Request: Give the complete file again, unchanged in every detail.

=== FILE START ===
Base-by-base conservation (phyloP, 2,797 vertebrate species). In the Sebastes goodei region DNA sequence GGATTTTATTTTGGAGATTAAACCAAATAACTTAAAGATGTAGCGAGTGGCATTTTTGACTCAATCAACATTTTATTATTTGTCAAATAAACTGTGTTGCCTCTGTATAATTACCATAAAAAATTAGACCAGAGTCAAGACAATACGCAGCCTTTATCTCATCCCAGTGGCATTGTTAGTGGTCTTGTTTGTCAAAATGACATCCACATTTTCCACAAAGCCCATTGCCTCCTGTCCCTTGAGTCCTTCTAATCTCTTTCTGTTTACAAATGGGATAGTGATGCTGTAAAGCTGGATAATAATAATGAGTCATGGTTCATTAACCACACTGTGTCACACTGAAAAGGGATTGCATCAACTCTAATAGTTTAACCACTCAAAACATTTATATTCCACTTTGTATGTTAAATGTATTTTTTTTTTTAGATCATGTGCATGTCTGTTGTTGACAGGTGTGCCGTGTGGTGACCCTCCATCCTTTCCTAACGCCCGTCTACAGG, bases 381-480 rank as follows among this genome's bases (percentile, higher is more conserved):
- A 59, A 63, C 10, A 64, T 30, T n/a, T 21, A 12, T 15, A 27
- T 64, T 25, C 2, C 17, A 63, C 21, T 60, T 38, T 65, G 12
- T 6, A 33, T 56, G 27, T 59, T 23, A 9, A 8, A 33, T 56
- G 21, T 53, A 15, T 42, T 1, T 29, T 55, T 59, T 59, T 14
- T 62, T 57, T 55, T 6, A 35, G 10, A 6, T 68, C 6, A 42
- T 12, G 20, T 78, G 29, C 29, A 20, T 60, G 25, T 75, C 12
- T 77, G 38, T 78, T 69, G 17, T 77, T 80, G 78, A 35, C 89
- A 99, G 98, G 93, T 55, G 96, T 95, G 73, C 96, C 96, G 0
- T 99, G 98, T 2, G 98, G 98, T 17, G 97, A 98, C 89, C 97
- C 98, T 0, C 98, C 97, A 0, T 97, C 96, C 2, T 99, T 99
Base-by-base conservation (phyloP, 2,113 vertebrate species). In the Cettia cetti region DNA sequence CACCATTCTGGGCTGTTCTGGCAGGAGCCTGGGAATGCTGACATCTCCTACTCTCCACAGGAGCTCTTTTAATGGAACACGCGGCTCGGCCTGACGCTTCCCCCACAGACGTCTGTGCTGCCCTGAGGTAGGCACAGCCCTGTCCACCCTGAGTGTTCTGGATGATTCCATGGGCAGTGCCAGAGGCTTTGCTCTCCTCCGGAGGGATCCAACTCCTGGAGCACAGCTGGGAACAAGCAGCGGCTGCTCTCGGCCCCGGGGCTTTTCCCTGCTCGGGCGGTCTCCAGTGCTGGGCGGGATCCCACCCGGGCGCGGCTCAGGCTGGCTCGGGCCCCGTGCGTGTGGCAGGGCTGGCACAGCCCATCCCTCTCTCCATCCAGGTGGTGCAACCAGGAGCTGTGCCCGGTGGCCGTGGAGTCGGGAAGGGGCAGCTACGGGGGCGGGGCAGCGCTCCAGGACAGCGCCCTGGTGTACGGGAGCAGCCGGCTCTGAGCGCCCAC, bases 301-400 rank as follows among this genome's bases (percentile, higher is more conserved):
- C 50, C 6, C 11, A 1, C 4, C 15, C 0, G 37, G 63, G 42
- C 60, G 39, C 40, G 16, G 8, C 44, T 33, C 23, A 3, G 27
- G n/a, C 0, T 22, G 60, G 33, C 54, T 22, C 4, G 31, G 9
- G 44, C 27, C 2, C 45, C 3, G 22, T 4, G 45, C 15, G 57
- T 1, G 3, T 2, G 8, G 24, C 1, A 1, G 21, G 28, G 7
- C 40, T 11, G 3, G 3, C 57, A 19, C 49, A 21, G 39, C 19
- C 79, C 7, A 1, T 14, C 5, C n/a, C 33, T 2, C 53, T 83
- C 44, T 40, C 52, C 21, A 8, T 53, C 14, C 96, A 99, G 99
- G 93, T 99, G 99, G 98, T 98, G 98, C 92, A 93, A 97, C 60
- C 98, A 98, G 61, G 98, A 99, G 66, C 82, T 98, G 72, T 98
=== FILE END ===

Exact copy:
Base-by-base conservation (phyloP, 2,797 vertebrate species). In the Sebastes goodei region DNA sequence GGATTTTATTTTGGAGATTAAACCAAATAACTTAAAGATGTAGCGAGTGGCATTTTTGACTCAATCAACATTTTATTATTTGTCAAATAAACTGTGTTGCCTCTGTATAATTACCATAAAAAATTAGACCAGAGTCAAGACAATACGCAGCCTTTATCTCATCCCAGTGGCATTGTTAGTGGTCTTGTTTGTCAAAATGACATCCACATTTTCCACAAAGCCCATTGCCTCCTGTCCCTTGAGTCCTTCTAATCTCTTTCTGTTTACAAATGGGATAGTGATGCTGTAAAGCTGGATAATAATAATGAGTCATGGTTCATTAACCACACTGTGTCACACTGAAAAGGGATTGCATCAACTCTAATAGTTTAACCACTCAAAACATTTATATTCCACTTTGTATGTTAAATGTATTTTTTTTTTTAGATCATGTGCATGTCTGTTGTTGACAGGTGTGCCGTGTGGTGACCCTCCATCCTTTCCTAACGCCCGTCTACAGG, bases 381-480 rank as follows among this genome's bases (percentile, higher is more conserved):
- A 59, A 63, C 10, A 64, T 30, T n/a, T 21, A 12, T 15, A 27
- T 64, T 25, C 2, C 17, A 63, C 21, T 60, T 38, T 65, G 12
- T 6, A 33, T 56, G 27, T 59, T 23, A 9, A 8, A 33, T 56
- G 21, T 53, A 15, T 42, T 1, T 29, T 55, T 59, T 59, T 14
- T 62, T 57, T 55, T 6, A 35, G 10, A 6, T 68, C 6, A 42
- T 12, G 20, T 78, G 29, C 29, A 20, T 60, G 25, T 75, C 12
- T 77, G 38, T 78, T 69, G 17, T 77, T 80, G 78, A 35, C 89
- A 99, G 98, G 93, T 55, G 96, T 95, G 73, C 96, C 96, G 0
- T 99, G 98, T 2, G 98, G 98, T 17, G 97, A 98, C 89, C 97
- C 98, T 0, C 98, C 97, A 0, T 97, C 96, C 2, T 99, T 99
Base-by-base conservation (phyloP, 2,113 vertebrate species). In the Cettia cetti region DNA sequence CACCATTCTGGGCTGTTCTGGCAGGAGCCTGGGAATGCTGACATCTCCTACTCTCCACAGGAGCTCTTTTAATGGAACACGCGGCTCGGCCTGACGCTTCCCCCACAGACGTCTGTGCTGCCCTGAGGTAGGCACAGCCCTGTCCACCCTGAGTGTTCTGGATGATTCCATGGGCAGTGCCAGAGGCTTTGCTCTCCTCCGGAGGGATCCAACTCCTGGAGCACAGCTGGGAACAAGCAGCGGCTGCTCTCGGCCCCGGGGCTTTTCCCTGCTCGGGCGGTCTCCAGTGCTGGGCGGGATCCCACCCGGGCGCGGCTCAGGCTGGCTCGGGCCCCGTGCGTGTGGCAGGGCTGGCACAGCCCATCCCTCTCTCCATCCAGGTGGTGCAACCAGGAGCTGTGCCCGGTGGCCGTGGAGTCGGGAAGGGGCAGCTACGGGGGCGGGGCAGCGCTCCAGGACAGCGCCCTGGTGTACGGGAGCAGCCGGCTCTGAGCGCCCAC, bases 301-400 rank as follows among this genome's bases (percentile, higher is more conserved):
- C 50, C 6, C 11, A 1, C 4, C 15, C 0, G 37, G 63, G 42
- C 60, G 39, C 40, G 16, G 8, C 44, T 33, C 23, A 3, G 27
- G n/a, C 0, T 22, G 60, G 33, C 54, T 22, C 4, G 31, G 9
- G 44, C 27, C 2, C 45, C 3, G 22, T 4, G 45, C 15, G 57
- T 1, G 3, T 2, G 8, G 24, C 1, A 1, G 21, G 28, G 7
- C 40, T 11, G 3, G 3, C 57, A 19, C 49, A 21, G 39, C 19
- C 79, C 7, A 1, T 14, C 5, C n/a, C 33, T 2, C 53, T 83
- C 44, T 40, C 52, C 21, A 8, T 53, C 14, C 96, A 99, G 99
- G 93, T 99, G 99, G 98, T 98, G 98, C 92, A 93, A 97, C 60
- C 98, A 98, G 61, G 98, A 99, G 66, C 82, T 98, G 72, T 98